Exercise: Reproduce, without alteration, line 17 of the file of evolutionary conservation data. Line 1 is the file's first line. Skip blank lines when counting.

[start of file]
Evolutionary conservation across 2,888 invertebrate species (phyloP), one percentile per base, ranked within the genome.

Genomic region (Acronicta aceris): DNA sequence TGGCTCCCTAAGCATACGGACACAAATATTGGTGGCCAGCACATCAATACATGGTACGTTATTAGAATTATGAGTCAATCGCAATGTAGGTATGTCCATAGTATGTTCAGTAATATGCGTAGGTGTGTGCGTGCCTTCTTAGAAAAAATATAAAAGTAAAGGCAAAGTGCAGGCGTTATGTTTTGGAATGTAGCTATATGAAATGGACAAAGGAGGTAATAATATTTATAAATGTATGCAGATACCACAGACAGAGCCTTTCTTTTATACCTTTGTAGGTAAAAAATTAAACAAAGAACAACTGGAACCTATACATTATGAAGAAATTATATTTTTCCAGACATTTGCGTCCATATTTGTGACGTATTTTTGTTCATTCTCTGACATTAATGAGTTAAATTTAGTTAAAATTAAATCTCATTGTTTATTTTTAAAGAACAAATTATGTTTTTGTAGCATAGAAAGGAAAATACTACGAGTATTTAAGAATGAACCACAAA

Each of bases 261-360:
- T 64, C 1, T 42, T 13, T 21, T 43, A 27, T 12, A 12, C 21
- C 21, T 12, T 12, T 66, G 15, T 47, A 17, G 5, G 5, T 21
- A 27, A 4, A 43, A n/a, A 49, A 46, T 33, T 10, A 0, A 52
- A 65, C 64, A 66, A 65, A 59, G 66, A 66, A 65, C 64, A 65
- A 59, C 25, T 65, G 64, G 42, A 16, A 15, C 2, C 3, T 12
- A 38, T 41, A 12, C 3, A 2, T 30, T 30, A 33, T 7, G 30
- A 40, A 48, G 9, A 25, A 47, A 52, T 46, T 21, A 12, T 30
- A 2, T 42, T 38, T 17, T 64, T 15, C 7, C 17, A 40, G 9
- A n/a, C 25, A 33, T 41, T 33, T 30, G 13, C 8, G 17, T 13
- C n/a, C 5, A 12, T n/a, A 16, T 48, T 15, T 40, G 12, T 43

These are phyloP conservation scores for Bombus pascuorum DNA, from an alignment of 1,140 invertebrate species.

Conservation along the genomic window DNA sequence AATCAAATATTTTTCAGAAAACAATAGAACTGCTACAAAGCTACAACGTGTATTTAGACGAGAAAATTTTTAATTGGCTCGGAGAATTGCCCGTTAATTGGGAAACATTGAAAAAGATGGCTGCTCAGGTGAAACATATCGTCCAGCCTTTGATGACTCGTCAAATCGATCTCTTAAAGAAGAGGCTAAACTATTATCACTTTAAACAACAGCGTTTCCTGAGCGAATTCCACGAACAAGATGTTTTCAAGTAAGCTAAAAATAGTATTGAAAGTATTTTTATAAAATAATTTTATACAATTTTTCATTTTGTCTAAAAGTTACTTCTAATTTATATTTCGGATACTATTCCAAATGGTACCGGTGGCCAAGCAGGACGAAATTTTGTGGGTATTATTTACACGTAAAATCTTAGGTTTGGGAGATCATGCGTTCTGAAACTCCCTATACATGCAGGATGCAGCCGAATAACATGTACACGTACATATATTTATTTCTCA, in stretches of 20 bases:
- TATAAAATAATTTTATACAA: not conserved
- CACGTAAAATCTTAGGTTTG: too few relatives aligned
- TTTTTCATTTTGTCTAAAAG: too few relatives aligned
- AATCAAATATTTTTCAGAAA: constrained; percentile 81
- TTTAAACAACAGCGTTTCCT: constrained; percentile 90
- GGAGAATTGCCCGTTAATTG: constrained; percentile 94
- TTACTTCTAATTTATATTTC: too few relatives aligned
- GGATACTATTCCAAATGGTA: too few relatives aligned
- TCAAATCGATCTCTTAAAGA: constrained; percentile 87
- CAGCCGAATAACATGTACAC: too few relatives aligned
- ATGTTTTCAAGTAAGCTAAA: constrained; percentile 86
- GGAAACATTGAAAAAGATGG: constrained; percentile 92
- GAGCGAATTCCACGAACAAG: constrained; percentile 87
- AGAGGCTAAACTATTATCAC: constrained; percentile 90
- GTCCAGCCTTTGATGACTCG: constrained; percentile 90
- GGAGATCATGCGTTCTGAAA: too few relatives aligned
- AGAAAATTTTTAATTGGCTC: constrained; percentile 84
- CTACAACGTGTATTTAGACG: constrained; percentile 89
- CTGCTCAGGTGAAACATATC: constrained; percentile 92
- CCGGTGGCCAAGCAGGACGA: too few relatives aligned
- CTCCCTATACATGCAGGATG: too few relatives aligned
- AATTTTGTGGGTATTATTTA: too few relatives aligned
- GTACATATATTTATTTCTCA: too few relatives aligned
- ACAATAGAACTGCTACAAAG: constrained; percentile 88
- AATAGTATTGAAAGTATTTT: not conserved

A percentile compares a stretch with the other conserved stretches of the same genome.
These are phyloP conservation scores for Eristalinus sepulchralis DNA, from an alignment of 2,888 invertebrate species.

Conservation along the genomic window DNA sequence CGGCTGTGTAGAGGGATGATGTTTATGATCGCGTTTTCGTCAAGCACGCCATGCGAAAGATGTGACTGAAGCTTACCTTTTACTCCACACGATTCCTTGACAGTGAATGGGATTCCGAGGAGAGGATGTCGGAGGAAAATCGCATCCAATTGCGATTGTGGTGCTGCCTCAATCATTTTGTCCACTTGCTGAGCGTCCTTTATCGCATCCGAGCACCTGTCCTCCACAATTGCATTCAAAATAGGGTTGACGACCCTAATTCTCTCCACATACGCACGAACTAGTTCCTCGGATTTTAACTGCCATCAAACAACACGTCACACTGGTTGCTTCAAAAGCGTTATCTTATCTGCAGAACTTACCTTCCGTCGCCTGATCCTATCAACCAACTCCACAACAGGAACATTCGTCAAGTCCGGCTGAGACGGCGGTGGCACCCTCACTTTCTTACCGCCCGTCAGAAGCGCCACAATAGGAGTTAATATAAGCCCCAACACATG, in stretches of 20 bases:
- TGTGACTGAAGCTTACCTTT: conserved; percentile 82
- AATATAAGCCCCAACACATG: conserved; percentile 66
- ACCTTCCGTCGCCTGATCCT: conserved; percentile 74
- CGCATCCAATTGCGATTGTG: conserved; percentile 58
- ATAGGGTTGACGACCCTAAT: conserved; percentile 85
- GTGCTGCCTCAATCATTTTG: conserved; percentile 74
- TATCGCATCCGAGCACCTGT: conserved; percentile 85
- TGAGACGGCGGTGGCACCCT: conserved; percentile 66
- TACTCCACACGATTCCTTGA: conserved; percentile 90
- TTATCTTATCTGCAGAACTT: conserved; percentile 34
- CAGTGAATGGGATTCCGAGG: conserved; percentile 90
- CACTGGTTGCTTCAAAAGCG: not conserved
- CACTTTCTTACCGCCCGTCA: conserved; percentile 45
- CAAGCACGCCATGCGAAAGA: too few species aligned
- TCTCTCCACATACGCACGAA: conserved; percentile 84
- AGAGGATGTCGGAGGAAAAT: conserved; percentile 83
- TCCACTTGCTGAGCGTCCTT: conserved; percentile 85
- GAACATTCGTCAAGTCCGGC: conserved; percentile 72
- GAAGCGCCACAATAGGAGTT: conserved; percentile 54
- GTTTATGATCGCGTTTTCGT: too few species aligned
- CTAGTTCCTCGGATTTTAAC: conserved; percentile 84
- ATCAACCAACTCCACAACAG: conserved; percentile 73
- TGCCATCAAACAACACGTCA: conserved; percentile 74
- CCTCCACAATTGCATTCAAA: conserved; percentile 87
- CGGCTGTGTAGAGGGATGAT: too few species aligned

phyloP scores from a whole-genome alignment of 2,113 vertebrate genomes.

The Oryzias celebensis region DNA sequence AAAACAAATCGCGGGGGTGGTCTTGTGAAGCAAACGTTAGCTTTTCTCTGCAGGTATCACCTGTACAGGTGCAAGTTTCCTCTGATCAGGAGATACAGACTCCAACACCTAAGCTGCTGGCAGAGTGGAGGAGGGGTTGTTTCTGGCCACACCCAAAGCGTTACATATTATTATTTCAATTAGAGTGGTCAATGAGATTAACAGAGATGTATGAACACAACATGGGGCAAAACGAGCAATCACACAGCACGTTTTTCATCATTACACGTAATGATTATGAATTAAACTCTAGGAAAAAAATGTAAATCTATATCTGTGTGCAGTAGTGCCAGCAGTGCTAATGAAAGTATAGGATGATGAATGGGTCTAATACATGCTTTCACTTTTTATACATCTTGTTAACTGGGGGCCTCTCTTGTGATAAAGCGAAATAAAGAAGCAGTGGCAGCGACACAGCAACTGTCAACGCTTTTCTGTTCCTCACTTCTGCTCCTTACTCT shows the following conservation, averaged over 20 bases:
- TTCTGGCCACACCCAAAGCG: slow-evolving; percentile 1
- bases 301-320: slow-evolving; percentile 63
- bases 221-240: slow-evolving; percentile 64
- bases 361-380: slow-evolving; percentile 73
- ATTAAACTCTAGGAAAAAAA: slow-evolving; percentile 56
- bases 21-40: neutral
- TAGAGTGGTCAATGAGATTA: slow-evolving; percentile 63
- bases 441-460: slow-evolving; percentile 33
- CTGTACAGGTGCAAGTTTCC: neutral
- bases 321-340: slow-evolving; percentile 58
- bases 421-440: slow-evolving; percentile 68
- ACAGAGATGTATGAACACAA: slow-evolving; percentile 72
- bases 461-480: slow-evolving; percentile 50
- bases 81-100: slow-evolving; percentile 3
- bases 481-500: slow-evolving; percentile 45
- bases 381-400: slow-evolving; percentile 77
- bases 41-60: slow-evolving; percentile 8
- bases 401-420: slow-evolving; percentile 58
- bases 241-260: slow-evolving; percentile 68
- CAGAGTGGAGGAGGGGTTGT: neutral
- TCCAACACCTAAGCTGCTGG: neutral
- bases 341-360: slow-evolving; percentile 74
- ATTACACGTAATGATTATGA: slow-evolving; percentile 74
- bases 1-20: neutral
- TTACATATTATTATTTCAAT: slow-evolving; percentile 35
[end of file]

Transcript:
- CACGTAAAATCTTAGGTTTG: too few relatives aligned